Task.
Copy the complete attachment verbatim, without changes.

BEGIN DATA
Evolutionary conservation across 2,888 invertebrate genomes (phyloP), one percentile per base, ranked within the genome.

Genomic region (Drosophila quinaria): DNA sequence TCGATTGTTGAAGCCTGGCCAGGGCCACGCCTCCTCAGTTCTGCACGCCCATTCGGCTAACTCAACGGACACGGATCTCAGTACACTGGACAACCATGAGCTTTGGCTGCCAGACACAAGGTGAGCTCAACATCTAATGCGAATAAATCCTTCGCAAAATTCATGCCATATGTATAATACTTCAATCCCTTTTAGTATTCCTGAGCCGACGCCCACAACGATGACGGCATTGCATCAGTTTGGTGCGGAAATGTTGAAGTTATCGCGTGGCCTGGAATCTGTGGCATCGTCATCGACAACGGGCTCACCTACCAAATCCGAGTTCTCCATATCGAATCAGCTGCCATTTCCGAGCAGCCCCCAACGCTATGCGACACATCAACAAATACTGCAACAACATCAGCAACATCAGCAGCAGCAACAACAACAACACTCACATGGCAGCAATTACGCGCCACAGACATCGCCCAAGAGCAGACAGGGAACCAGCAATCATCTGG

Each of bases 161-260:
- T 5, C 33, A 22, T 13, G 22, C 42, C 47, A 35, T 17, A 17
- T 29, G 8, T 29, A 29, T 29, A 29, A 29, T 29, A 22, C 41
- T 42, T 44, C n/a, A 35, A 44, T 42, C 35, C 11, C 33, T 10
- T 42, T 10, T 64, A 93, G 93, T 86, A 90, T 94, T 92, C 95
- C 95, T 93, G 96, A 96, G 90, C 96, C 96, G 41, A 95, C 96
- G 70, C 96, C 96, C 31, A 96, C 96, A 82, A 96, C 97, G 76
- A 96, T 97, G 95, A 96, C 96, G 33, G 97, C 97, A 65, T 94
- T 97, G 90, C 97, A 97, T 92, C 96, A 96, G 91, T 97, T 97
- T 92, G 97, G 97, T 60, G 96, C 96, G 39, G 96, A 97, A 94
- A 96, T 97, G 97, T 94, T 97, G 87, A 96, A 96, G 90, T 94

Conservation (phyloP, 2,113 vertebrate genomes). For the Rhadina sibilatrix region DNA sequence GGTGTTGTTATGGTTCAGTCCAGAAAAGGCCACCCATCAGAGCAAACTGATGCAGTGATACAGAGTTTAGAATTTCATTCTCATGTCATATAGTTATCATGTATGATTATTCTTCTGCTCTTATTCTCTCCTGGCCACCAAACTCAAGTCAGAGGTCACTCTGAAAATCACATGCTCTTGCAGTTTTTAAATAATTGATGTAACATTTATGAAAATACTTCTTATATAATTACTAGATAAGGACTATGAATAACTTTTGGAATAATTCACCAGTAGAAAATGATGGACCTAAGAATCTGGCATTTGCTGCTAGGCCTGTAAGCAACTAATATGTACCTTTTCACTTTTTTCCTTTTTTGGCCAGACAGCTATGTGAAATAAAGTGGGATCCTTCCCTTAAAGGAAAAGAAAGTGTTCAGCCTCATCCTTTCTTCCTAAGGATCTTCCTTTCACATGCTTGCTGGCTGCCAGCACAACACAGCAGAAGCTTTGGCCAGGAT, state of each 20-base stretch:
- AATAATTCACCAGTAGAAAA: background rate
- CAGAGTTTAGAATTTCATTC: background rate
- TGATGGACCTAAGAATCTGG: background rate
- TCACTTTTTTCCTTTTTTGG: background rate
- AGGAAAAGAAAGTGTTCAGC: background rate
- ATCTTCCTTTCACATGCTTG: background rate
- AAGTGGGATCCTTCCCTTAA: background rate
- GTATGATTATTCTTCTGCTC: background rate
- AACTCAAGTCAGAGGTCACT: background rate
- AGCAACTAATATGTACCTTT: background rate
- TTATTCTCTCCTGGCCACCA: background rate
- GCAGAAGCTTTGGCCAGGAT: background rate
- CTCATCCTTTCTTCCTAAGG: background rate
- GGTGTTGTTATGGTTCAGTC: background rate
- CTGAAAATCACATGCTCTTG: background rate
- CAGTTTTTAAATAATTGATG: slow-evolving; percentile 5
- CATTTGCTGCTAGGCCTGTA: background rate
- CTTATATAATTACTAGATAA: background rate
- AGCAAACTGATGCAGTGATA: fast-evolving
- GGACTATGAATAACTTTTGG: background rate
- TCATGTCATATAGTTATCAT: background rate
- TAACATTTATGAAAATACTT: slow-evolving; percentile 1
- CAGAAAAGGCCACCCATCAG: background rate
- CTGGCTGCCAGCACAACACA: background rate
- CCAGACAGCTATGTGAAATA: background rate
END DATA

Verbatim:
Evolutionary conservation across 2,888 invertebrate genomes (phyloP), one percentile per base, ranked within the genome.

Genomic region (Drosophila quinaria): DNA sequence TCGATTGTTGAAGCCTGGCCAGGGCCACGCCTCCTCAGTTCTGCACGCCCATTCGGCTAACTCAACGGACACGGATCTCAGTACACTGGACAACCATGAGCTTTGGCTGCCAGACACAAGGTGAGCTCAACATCTAATGCGAATAAATCCTTCGCAAAATTCATGCCATATGTATAATACTTCAATCCCTTTTAGTATTCCTGAGCCGACGCCCACAACGATGACGGCATTGCATCAGTTTGGTGCGGAAATGTTGAAGTTATCGCGTGGCCTGGAATCTGTGGCATCGTCATCGACAACGGGCTCACCTACCAAATCCGAGTTCTCCATATCGAATCAGCTGCCATTTCCGAGCAGCCCCCAACGCTATGCGACACATCAACAAATACTGCAACAACATCAGCAACATCAGCAGCAGCAACAACAACAACACTCACATGGCAGCAATTACGCGCCACAGACATCGCCCAAGAGCAGACAGGGAACCAGCAATCATCTGG

Each of bases 161-260:
- T 5, C 33, A 22, T 13, G 22, C 42, C 47, A 35, T 17, A 17
- T 29, G 8, T 29, A 29, T 29, A 29, A 29, T 29, A 22, C 41
- T 42, T 44, C n/a, A 35, A 44, T 42, C 35, C 11, C 33, T 10
- T 42, T 10, T 64, A 93, G 93, T 86, A 90, T 94, T 92, C 95
- C 95, T 93, G 96, A 96, G 90, C 96, C 96, G 41, A 95, C 96
- G 70, C 96, C 96, C 31, A 96, C 96, A 82, A 96, C 97, G 76
- A 96, T 97, G 95, A 96, C 96, G 33, G 97, C 97, A 65, T 94
- T 97, G 90, C 97, A 97, T 92, C 96, A 96, G 91, T 97, T 97
- T 92, G 97, G 97, T 60, G 96, C 96, G 39, G 96, A 97, A 94
- A 96, T 97, G 97, T 94, T 97, G 87, A 96, A 96, G 90, T 94

Conservation (phyloP, 2,113 vertebrate genomes). For the Rhadina sibilatrix region DNA sequence GGTGTTGTTATGGTTCAGTCCAGAAAAGGCCACCCATCAGAGCAAACTGATGCAGTGATACAGAGTTTAGAATTTCATTCTCATGTCATATAGTTATCATGTATGATTATTCTTCTGCTCTTATTCTCTCCTGGCCACCAAACTCAAGTCAGAGGTCACTCTGAAAATCACATGCTCTTGCAGTTTTTAAATAATTGATGTAACATTTATGAAAATACTTCTTATATAATTACTAGATAAGGACTATGAATAACTTTTGGAATAATTCACCAGTAGAAAATGATGGACCTAAGAATCTGGCATTTGCTGCTAGGCCTGTAAGCAACTAATATGTACCTTTTCACTTTTTTCCTTTTTTGGCCAGACAGCTATGTGAAATAAAGTGGGATCCTTCCCTTAAAGGAAAAGAAAGTGTTCAGCCTCATCCTTTCTTCCTAAGGATCTTCCTTTCACATGCTTGCTGGCTGCCAGCACAACACAGCAGAAGCTTTGGCCAGGAT, state of each 20-base stretch:
- AATAATTCACCAGTAGAAAA: background rate
- CAGAGTTTAGAATTTCATTC: background rate
- TGATGGACCTAAGAATCTGG: background rate
- TCACTTTTTTCCTTTTTTGG: background rate
- AGGAAAAGAAAGTGTTCAGC: background rate
- ATCTTCCTTTCACATGCTTG: background rate
- AAGTGGGATCCTTCCCTTAA: background rate
- GTATGATTATTCTTCTGCTC: background rate
- AACTCAAGTCAGAGGTCACT: background rate
- AGCAACTAATATGTACCTTT: background rate
- TTATTCTCTCCTGGCCACCA: background rate
- GCAGAAGCTTTGGCCAGGAT: background rate
- CTCATCCTTTCTTCCTAAGG: background rate
- GGTGTTGTTATGGTTCAGTC: background rate
- CTGAAAATCACATGCTCTTG: background rate
- CAGTTTTTAAATAATTGATG: slow-evolving; percentile 5
- CATTTGCTGCTAGGCCTGTA: background rate
- CTTATATAATTACTAGATAA: background rate
- AGCAAACTGATGCAGTGATA: fast-evolving
- GGACTATGAATAACTTTTGG: background rate
- TCATGTCATATAGTTATCAT: background rate
- TAACATTTATGAAAATACTT: slow-evolving; percentile 1
- CAGAAAAGGCCACCCATCAG: background rate
- CTGGCTGCCAGCACAACACA: background rate
- CCAGACAGCTATGTGAAATA: background rate